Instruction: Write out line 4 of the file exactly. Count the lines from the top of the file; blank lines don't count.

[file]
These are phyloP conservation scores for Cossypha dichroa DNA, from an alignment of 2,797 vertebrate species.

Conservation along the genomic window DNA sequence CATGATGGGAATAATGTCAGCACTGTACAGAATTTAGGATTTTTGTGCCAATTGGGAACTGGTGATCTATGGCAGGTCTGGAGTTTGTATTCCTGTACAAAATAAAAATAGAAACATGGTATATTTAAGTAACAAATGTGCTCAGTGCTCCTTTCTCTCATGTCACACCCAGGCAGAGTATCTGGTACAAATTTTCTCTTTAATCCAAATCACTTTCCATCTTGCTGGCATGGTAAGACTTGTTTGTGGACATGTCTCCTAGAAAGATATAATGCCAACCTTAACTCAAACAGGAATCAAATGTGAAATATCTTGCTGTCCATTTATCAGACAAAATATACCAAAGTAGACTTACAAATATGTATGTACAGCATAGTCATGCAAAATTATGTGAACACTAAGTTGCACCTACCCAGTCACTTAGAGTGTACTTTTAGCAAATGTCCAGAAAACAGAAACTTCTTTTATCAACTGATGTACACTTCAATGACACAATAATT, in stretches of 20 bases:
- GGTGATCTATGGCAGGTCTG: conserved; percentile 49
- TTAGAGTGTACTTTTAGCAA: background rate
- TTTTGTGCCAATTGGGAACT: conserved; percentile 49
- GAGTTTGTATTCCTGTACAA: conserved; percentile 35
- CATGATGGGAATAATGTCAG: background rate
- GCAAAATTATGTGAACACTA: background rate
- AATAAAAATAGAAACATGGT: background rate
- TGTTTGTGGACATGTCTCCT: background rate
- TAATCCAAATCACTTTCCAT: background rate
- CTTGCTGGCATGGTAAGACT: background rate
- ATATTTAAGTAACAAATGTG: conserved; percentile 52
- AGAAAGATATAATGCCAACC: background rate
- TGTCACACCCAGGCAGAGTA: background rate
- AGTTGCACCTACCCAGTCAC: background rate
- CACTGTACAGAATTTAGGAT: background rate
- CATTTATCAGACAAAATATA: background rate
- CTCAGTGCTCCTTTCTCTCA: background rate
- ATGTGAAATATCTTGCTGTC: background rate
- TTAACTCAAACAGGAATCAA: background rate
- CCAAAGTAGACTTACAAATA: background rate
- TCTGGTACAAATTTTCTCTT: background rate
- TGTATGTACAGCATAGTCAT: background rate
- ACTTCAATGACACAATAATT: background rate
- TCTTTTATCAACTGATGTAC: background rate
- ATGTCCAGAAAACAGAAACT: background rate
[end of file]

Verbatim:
- TTAGAGTGTACTTTTAGCAA: background rate